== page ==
News Releases

Concentrations of manatees increase as temperatures drop

News Release

Tuesday, December 07, 2010

Media contact: Patricia Behnke, 850-251-2130

Recent cold weather means high numbers of manatees may be concentrated in warm-water refuges near power plants, rivers and springs throughout the state. The Florida Fish and Wildlife Conservation Commission (FWC) cautions boaters to be on the lookout for manatees moving into the Intracoastal Waterway reach warm-water refuges at power plants and springs. Boaters should slow down and strictly obey posted speed restrictions in manatee protection zones.

"When the weather changes, large numbers of these mammals move in and out of warm-water refuges and feeding areas," said Kipp Frohlich, the FWC's Imperiled Species Section leader. "That's when the greatest danger from boat strikes occurs. This pattern will repeat itself as winter cold fronts come and go."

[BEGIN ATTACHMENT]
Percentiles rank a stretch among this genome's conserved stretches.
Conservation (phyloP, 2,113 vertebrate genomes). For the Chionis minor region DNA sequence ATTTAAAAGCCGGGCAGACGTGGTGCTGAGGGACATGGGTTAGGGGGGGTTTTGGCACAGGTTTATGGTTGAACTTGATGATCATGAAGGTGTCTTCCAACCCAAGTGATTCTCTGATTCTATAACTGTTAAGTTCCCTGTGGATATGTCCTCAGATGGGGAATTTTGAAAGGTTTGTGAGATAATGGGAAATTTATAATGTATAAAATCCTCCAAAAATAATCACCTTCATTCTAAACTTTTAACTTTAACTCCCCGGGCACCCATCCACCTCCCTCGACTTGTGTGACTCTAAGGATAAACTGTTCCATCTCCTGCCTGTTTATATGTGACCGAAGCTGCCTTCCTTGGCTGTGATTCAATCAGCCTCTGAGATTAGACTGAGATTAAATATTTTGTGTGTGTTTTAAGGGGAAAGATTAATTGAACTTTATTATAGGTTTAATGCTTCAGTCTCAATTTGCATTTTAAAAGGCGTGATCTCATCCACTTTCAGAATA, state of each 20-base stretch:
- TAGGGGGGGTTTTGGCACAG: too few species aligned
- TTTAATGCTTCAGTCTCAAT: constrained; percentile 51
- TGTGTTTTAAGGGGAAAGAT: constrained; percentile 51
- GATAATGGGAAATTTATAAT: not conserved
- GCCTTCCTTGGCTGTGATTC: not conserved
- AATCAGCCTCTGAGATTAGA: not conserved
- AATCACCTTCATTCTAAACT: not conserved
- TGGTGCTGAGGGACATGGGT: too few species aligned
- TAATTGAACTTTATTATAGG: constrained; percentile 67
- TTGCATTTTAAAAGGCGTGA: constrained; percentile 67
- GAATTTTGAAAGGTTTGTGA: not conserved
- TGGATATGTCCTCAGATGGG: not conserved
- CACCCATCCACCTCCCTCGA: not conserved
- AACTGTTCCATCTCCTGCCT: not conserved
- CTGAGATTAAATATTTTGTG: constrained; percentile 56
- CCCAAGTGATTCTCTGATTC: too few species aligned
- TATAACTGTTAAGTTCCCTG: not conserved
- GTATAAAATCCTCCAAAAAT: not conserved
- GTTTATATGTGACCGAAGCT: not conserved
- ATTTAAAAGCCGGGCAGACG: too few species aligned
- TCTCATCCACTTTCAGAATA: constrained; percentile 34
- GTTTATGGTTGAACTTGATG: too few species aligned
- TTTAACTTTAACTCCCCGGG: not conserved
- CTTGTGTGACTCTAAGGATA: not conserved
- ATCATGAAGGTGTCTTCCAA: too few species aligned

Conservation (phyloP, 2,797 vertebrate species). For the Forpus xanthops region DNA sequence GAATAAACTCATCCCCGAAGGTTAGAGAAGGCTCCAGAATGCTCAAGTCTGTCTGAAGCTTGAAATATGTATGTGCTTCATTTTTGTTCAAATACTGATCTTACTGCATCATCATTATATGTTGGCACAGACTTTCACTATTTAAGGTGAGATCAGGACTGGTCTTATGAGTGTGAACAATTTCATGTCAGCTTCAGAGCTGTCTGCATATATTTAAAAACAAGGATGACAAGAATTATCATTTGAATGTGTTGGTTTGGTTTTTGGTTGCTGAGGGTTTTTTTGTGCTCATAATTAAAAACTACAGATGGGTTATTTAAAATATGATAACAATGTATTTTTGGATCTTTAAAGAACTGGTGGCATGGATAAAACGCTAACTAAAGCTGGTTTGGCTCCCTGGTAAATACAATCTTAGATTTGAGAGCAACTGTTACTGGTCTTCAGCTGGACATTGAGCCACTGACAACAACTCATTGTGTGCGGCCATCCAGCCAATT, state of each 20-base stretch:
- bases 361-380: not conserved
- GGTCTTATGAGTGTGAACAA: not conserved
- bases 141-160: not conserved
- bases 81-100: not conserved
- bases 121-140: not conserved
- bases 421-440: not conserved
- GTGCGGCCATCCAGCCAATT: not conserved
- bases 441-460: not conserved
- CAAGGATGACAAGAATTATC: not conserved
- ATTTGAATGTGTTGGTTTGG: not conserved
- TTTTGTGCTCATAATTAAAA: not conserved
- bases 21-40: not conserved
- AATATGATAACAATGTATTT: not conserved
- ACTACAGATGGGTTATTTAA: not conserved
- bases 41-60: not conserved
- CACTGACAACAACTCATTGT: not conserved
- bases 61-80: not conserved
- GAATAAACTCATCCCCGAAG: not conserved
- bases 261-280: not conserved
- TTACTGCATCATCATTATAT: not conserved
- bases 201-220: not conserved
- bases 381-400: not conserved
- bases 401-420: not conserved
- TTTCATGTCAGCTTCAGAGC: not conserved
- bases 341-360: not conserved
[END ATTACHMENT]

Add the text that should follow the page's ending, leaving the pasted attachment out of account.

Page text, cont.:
The FWC and its law enforcement partners will be increasing patrols and strictly enforcing manatee-protection-zone speed limits to aid the animals during this period when they are most vulnerable to vessel strikes.

To avoid striking manatees, vessel operators should wear polarized sunglasses to help them spot the creatures in the water; and watch for the large, tell-tale circular slicks on the surface of the water (manatee footprints) that indicate the presence of manatees.

For more information on Florida's manatees, visit MyFWC.com/Manatee. To report an injured or dead manatee, please call the FWC's Wildlife Alert Hotline at 888-404-FWCC (3922).



FWC Facts:
Nearly 80 percent of the state's intake of sweet Atlantic white shrimp is harvested in Amelia Island waters. 2 million pounds of shrimp are delivered to Fernandina docks annually.

Learn More at AskFWC